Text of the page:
*Colleague Ron Whitten and I used to disagree on golf photos. Back when I was the director of photography, I often picked a picture that was shot from behind the green. My philosophy: best picture wins. Whitten would write spirited emails in favor of a picture shot from the tee or the fairway. "I like to show the architecture of a hole for a story about architecture," was one of his main points. It was his story, and I don't have a degree in law, so I usually lost the arguments. **
I haven't been the subject of a spirited Whitten email in a few years. As you'll read in Whitten's post below, Jack Abramoff is now wearing the bullseye, and Whitten is shooting from the tee, the fairway and the hip:
***[#image: /photos/55ad7443add713143b425872]|||Abramoff.jpg|||Be forewarned, I feel a rant coming on. It's been triggered by the appearance last Sunday night on Sixty Minutes of Jack Abramoff, shamelessly trying to rehabilitate his image. Won't work. He'll always be a ruthless lobbyist who ignored laws, bought off Congressmen and scammed his own clients all at the same time.
Don't take my word for it. Watch Alex Gibney's excellent film, "Casino Jack and the United States of Money," now on DVD. (This is a documentary. I've not seen the similarly-named motion picture starring Kevin Spacey.)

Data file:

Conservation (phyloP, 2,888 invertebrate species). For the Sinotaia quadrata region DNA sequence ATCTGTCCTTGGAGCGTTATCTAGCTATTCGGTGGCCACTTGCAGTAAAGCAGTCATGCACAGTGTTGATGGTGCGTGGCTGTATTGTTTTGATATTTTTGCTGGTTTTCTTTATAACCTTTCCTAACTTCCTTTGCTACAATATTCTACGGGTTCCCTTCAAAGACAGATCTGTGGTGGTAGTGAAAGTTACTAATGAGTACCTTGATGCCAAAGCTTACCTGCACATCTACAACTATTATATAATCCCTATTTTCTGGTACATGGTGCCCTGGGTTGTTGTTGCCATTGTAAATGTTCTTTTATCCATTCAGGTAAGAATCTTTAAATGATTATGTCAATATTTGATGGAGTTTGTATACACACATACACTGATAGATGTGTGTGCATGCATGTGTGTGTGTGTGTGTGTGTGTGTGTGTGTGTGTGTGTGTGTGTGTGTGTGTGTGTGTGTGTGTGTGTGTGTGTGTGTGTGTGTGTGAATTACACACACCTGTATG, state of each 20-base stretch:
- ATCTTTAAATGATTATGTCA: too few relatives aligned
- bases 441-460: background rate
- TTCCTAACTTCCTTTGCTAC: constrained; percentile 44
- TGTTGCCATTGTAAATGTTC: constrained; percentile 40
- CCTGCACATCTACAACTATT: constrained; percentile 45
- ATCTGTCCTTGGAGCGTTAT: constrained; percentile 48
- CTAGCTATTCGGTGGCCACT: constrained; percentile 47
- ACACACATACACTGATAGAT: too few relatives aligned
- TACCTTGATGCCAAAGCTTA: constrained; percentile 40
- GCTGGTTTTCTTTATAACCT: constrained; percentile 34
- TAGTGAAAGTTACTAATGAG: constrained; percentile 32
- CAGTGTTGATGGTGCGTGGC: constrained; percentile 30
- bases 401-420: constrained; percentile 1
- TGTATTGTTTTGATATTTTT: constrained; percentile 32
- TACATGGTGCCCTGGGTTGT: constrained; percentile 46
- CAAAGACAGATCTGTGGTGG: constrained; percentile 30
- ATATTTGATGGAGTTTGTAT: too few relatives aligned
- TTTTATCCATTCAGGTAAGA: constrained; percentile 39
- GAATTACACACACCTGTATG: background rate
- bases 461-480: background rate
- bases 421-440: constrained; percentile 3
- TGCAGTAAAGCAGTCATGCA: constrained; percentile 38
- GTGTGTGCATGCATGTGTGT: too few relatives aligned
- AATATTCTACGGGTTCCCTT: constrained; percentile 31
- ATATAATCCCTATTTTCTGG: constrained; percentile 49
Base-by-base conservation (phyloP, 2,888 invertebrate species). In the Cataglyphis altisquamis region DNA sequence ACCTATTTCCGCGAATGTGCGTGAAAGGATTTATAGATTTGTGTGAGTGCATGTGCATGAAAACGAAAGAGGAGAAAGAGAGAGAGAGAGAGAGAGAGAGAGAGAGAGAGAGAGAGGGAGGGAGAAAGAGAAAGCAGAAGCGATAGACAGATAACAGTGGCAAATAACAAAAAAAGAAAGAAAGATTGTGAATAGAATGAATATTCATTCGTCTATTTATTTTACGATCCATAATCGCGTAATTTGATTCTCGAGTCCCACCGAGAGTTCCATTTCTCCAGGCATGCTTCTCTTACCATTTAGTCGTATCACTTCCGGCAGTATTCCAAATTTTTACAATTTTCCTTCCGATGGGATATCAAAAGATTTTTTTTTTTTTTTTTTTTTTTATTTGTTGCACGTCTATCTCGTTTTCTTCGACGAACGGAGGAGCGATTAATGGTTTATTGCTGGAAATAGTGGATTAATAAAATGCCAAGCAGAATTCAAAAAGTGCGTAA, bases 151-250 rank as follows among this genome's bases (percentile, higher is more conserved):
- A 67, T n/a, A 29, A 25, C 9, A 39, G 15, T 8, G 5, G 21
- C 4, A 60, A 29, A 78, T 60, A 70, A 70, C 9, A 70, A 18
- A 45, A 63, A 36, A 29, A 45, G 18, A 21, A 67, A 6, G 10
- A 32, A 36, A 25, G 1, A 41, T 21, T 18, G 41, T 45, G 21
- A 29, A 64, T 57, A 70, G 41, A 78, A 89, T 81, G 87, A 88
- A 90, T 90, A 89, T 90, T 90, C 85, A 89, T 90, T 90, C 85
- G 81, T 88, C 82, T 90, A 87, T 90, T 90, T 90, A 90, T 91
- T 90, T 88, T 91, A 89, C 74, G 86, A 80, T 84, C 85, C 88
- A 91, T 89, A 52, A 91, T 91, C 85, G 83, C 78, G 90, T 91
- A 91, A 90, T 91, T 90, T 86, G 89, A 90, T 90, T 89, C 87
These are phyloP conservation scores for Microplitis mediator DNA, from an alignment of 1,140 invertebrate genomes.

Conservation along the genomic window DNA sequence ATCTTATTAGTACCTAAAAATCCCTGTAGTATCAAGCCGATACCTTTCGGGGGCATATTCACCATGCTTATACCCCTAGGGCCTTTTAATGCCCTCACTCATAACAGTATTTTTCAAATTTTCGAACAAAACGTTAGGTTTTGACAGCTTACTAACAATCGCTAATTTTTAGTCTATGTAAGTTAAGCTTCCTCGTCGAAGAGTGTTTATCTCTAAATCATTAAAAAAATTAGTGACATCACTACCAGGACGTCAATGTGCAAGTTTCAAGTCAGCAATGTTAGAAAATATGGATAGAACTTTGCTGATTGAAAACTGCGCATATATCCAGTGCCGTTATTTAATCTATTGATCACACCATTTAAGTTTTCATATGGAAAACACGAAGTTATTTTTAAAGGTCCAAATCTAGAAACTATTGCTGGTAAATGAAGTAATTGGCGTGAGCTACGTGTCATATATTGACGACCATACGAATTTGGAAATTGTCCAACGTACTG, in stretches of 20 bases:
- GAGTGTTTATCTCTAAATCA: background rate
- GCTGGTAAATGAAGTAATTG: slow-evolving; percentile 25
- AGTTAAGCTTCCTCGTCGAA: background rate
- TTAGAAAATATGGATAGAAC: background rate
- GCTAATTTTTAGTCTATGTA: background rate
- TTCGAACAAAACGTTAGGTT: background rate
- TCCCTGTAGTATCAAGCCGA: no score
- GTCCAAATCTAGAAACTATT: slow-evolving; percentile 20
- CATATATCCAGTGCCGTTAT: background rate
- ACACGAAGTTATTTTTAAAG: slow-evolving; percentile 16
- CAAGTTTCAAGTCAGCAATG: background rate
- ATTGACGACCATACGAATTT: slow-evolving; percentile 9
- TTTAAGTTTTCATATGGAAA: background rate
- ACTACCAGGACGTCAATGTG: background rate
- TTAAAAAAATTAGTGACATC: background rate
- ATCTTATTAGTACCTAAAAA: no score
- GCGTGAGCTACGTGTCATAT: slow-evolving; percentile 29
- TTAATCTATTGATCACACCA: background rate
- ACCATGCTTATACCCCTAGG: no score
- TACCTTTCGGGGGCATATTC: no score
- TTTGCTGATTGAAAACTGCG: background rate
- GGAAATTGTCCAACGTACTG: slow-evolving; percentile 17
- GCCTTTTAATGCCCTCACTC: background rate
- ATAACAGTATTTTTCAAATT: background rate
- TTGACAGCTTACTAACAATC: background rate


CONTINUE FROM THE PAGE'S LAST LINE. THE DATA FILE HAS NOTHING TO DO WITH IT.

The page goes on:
What frosts me most about Abramoff is how he used golf as one of his bribes to win over legislators. Gibney's film details how Abramoff, representing sweat shops in Saipan in the Northern Mariana Islands (an U.S. commonwealth) and intent on protecting their exemptions from American labor and minimum-wage laws, lured congressmen to the island on "fact-finding tours" that breezed through a factory (barely stopping to speak to any of the indentured-servant workers) before heading to a 5-star hotel and any of "the five championship golf courses on Saipan."
In an extra on the DVD, Congressman Dana Rohrabacher (R-Cal), who represents the California coastline from Huntington Beach to Rancho Palos Verdes, snorted that the beaches at Saipan weren't as good as those at home. "There is no surf in Saipan," he says, as the camera pans across several surfboards hanging on his office wall.
Rohrabacher also insisted the trip was "no prize," because it took a day or two of his valuable time just to fly there, and another day or two to fly back. "Jack wasn't doing me a big favor by having me go out there," he said in the interview.